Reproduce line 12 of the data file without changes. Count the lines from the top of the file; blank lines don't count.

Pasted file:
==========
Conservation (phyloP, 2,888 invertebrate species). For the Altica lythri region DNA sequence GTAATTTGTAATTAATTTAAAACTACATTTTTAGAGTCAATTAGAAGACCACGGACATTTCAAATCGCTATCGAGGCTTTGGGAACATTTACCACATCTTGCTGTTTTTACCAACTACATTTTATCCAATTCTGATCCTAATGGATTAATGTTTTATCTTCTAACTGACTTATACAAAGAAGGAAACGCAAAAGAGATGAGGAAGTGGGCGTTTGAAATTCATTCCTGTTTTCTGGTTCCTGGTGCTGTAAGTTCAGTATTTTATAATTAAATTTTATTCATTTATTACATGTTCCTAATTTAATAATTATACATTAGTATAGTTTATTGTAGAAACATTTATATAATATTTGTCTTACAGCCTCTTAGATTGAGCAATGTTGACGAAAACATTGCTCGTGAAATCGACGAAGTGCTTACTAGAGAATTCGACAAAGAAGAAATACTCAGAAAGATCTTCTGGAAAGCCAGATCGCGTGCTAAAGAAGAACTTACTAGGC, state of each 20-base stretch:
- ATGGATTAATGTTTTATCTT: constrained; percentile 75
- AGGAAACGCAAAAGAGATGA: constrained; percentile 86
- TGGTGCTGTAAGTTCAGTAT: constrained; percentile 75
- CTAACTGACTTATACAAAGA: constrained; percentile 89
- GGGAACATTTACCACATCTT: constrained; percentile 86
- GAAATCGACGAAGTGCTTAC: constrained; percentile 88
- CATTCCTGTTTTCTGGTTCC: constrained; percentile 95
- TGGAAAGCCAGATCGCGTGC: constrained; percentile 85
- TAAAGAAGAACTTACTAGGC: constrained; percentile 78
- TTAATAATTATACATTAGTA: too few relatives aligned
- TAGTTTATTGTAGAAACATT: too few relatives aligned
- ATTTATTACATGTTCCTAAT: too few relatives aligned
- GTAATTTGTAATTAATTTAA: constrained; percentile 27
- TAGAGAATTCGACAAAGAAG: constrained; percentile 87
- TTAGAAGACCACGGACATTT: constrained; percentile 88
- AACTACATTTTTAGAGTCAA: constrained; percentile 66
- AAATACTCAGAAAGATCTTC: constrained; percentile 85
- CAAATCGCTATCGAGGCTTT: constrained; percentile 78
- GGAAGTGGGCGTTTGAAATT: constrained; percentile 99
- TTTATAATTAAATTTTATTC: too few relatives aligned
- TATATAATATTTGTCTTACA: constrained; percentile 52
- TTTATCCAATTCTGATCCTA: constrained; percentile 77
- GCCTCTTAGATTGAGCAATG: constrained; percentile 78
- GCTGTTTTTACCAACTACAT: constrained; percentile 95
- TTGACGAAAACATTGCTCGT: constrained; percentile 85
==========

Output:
- TAGTTTATTGTAGAAACATT: too few relatives aligned